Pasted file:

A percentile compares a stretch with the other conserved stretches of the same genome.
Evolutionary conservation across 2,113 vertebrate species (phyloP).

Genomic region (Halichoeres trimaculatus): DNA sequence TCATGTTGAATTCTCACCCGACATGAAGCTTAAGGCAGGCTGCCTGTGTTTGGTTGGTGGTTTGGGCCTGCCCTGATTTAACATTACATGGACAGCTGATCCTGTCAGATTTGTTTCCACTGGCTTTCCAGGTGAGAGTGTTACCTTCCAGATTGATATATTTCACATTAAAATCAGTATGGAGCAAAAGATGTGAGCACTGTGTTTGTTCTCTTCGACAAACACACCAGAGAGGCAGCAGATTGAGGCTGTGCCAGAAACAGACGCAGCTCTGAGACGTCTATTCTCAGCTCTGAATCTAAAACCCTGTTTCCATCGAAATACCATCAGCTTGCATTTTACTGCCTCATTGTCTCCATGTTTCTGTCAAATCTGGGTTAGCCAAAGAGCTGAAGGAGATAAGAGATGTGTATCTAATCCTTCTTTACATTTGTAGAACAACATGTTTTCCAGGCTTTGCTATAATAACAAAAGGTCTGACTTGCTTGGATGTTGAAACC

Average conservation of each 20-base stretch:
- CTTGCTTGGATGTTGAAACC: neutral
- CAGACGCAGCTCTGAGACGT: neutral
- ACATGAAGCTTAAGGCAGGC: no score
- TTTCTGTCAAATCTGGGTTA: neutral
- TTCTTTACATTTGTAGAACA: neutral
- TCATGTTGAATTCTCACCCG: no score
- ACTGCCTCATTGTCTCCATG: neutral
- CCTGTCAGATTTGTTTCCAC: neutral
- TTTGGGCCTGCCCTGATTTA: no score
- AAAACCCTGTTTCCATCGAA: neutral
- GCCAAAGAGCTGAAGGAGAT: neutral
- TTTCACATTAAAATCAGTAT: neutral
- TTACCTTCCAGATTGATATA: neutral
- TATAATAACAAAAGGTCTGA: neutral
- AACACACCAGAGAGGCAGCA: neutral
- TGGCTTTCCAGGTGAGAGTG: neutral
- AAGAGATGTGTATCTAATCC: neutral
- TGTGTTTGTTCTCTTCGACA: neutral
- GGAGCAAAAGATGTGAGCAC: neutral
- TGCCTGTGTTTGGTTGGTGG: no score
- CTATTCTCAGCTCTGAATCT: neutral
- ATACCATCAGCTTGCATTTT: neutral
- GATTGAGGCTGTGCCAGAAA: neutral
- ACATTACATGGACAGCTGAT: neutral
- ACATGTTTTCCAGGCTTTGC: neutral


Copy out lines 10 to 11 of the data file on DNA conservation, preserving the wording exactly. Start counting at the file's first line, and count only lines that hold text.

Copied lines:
- TCATGTTGAATTCTCACCCG: no score
- ACTGCCTCATTGTCTCCATG: neutral